Keep in mind some of the following points when comparing this last data set: These numbers may include results not rigorously verified, as well as marks from three or more athletes from the same team. We are also at a different point of the season, entering sectionals/conferences after what has been an unusually blustery, cold, and precipitous season. But since the qualifying standards have not changed over the previous year, this can give us a good point of comparison between this year and last year. 

Outside of the High Jump and Pole Vault, there are now nine events that match or exceed historical expectations, of course slightly inflated. So, Illinois as a whole is crawling back to its usual pace, but just as slow as many coaches feared in 2021.

Hurdles to Clear - 

Which of these numbers stick out? There is a bit of feast or famine with some of these events--Long Jump in 1A and 3A Girls' has strengthened considerably, and look at that number of 1A Girls' High Jumpers already over the auto qualifier. But take a look at the hurdles in particular. A cynical view may be that rather than a technical events problem, there is really a hurdles problem. 

Last year, not a single hurdle event had more than two individuals qualify automatically based on the standard. The 300 hurdles could only produce five such qualifiers across all six divisions. The trend so far this year appears to have a similarly dour outlook. Is the weather a sufficient explanation for the dip in performances? The single-length 100 hurdles races, perhaps. But the 300 hurdles should not be as adversely affected by wind alone. Coaches should be expecting a minimal number of additional qualifiers out of the hurdle events this year. 

However, it is not yet too late for Illinois hurdles to turn it around. The approaching warmer weather and heightened competition of the state series should raise each of these numbers greatly, but only time will tell if it will translate to more lanes in Eastern Illinois being filled.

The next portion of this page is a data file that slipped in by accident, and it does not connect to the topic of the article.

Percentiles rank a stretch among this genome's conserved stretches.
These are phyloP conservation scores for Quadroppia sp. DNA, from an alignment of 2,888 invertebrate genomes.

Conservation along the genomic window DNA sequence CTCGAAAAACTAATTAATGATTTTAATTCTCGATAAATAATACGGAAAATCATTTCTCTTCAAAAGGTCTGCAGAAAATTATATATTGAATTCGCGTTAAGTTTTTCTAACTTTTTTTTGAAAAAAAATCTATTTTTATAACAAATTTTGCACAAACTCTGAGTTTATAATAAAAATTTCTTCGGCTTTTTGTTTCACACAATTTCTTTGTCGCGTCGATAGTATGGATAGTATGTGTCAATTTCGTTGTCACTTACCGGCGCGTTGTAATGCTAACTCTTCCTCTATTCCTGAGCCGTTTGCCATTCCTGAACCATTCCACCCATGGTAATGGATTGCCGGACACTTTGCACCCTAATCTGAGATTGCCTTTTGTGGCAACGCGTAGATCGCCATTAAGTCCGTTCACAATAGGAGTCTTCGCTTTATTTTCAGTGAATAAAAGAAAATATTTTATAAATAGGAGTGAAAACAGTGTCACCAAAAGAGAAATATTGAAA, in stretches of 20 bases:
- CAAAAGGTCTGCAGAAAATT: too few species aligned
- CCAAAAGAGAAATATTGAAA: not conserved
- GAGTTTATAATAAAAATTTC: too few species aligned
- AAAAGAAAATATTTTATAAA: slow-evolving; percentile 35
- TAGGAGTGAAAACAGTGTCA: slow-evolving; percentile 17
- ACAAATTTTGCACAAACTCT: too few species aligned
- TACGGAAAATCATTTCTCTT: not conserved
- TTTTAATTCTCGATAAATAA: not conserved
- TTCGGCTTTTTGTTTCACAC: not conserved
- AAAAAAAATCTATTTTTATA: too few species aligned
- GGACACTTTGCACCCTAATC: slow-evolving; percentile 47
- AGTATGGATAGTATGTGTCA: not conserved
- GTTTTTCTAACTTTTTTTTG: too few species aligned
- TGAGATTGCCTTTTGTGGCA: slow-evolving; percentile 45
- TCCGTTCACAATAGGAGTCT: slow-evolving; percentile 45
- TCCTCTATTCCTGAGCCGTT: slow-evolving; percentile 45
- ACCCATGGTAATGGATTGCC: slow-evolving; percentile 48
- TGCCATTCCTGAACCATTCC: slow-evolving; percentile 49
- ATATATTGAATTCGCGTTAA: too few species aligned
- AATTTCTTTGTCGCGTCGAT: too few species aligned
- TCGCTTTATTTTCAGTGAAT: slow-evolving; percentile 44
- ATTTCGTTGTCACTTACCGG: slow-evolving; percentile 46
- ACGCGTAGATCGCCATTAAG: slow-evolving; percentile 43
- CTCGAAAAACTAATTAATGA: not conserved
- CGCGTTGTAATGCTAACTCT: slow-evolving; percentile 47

Downstream Effects - 

How will these two years have an effect on the qualifying standards moving forward? Even just two years of minimal athletes exceeding the standards can have a drastic effect on the standards if the IHSA continues to utilize a five-year rolling average. We may be discussing massive technical events fields in 2023 and 2024 if teams strike while the iron is hot. 

But it is still 2022, so let us focus on this year's state meet. Although sectional performances have shown volatility in the last two years, state meet performances tend to be stable given constant conditions. There will be many technical event athletes crushing their personal bests at the state meet this year, and you can book that. These events can be easy to overlook with such compelling sprint and distance events, particularly in the largest classes. 

We have seen this story a thousand times before. In a flattened environment, stars always rise up out of the woodwork. The dire numbers shown aren't a reason to be doubtful of this state series. These show a great opportunity to be seized by the jumpers, throwers, vaulters, and hurdlers across the state. Who will seize it? Will it be you?